In Beauchemin’s debut sci-fi thriller, a specialized military unit aims to protect the world from recurring zombie outbreaks.
Military personnel assemble in Texas to take part in a mission whose details are secret—even to them. The group includes the story’s narrator, a U.S. Navy petty officer known only as Fritz, and Armstrong, an Air Force senior airman who can’t pronounce the protagonist’s never-stated French name. The assignment turns out to be a training school for the 1st Joint-Service Counter-Zombie Operations Division; its purpose: to contain undead outbreaks that have been happening worldwide. Head instructor Gunnery Sgt. Gunny Riley takes the trainees through standard zombie fare: zombification is caused by a virus, bites are infectious, and anything other than a head shot is a waste of ammunition. The training consists primarily of simulations involving swarms of “notional zombies”—people wearing rubber masks. These exercises aptly demonstrate what could happen in the field, as the slow-moving living dead are revealed to be highly dangerous en masse. As the typically stoic protagonist gets closer to his fellow soldiers, he starts having anxiety attacks, possibly triggered by the idea of inevitably losing someone. When they go on a real-life mission, mental collapse proves to be just as much of a threat as zombie mastication. Beauchemin’s tale is an engaging interpretation of a familiar subgenre. The focus shifts between the undead and the military unit, and the soldiers deal with issues beyond the zombies, such as a hazing incident that lands some men in trouble. The prose is befitting of a naval officer, with its thorough descriptions of weapons and military engagements. But there’s humor here as well, chiefly in the sarcastic—and generally graphic—dialogue, which even includes a few references to walrus genitalia. Unfortunately, the story doesn’t dig very deep into the personal lives of its protagonist or other division members, giving the later, plentiful deaths little emotional impact. The action, however, does get increasingly more intense, resulting in a final act that’s nothing short of exhilarating.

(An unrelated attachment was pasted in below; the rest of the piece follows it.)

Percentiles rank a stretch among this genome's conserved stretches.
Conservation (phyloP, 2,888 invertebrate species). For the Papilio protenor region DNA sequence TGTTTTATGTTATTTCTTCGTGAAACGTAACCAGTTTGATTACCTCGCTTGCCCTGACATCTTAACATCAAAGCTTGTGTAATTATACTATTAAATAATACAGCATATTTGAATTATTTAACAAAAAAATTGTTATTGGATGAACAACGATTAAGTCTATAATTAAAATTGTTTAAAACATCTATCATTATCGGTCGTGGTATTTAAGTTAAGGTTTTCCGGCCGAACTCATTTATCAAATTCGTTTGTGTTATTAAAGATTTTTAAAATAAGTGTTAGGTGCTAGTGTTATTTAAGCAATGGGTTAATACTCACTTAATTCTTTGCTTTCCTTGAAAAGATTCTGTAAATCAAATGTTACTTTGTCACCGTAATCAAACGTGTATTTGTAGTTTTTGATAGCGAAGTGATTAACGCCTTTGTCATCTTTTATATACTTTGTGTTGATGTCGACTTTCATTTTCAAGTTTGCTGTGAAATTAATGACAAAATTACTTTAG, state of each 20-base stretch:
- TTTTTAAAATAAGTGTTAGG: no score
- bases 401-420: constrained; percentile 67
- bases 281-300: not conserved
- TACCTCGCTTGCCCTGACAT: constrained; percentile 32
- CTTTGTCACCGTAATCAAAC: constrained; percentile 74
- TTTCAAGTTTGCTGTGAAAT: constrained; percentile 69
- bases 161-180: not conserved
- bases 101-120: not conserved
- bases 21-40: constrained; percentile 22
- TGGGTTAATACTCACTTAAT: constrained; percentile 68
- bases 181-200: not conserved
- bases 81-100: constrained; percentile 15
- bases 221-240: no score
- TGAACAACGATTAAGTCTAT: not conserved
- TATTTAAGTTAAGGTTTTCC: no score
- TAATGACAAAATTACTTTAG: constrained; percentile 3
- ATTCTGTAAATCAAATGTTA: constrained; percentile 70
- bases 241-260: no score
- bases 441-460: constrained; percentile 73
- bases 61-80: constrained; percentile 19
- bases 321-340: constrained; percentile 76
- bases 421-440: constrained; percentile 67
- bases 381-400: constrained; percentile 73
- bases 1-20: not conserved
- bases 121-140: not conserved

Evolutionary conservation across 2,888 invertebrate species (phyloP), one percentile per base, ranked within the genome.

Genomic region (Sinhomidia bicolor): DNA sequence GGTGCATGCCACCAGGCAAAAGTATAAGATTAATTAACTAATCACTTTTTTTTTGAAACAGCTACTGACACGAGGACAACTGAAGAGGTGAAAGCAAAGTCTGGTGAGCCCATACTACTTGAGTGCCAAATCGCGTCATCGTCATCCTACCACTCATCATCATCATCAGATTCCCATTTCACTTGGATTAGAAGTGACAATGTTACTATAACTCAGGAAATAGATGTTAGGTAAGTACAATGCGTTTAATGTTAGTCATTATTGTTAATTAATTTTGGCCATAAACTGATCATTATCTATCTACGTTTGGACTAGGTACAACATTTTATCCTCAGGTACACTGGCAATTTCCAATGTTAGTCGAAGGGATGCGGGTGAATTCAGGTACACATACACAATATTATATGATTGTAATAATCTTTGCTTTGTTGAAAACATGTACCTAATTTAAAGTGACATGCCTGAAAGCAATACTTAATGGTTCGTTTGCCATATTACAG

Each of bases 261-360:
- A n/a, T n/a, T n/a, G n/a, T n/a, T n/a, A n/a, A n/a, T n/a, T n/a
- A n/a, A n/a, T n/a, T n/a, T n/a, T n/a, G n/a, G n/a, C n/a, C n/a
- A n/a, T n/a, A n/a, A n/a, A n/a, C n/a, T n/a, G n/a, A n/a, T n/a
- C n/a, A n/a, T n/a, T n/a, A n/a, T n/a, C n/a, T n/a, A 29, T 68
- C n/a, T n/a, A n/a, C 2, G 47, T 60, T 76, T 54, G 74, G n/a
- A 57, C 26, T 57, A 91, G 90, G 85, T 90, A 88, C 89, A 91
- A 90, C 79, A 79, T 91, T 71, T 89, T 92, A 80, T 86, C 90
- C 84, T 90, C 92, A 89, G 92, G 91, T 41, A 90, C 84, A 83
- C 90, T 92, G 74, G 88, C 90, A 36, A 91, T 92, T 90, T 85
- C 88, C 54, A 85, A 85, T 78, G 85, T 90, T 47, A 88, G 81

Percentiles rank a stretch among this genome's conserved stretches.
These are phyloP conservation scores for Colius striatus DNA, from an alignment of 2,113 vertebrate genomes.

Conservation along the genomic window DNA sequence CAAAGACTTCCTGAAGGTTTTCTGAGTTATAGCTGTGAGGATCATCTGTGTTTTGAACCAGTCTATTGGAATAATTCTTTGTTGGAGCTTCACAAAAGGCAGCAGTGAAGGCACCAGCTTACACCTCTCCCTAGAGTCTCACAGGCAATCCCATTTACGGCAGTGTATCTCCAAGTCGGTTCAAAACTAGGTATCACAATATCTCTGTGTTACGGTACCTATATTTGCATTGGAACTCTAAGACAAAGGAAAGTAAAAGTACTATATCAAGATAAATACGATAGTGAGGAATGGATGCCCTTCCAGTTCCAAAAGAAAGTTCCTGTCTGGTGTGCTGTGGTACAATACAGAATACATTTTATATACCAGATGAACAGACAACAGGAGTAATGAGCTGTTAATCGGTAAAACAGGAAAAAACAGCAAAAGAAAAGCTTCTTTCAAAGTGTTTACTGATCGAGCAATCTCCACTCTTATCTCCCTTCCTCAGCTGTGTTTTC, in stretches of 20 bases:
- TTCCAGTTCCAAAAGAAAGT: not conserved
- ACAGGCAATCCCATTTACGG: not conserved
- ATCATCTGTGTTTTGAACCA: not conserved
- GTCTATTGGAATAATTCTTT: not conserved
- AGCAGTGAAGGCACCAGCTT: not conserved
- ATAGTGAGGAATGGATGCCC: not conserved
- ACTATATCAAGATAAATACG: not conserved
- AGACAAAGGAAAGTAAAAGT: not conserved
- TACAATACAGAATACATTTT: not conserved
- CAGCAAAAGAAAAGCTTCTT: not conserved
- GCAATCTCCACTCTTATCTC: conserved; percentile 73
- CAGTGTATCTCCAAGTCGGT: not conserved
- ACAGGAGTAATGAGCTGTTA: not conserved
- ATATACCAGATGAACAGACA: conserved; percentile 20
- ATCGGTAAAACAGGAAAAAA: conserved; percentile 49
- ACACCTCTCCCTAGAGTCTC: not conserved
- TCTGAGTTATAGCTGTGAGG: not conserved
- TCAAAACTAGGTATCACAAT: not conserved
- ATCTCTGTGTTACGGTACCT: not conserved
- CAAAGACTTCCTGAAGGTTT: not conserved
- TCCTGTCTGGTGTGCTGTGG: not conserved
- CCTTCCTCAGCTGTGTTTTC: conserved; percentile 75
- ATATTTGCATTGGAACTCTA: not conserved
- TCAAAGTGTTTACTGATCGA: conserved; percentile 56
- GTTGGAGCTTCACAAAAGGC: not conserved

An unorthodox tale in which battling zombies is just one of many tribulations for troubled soldiers.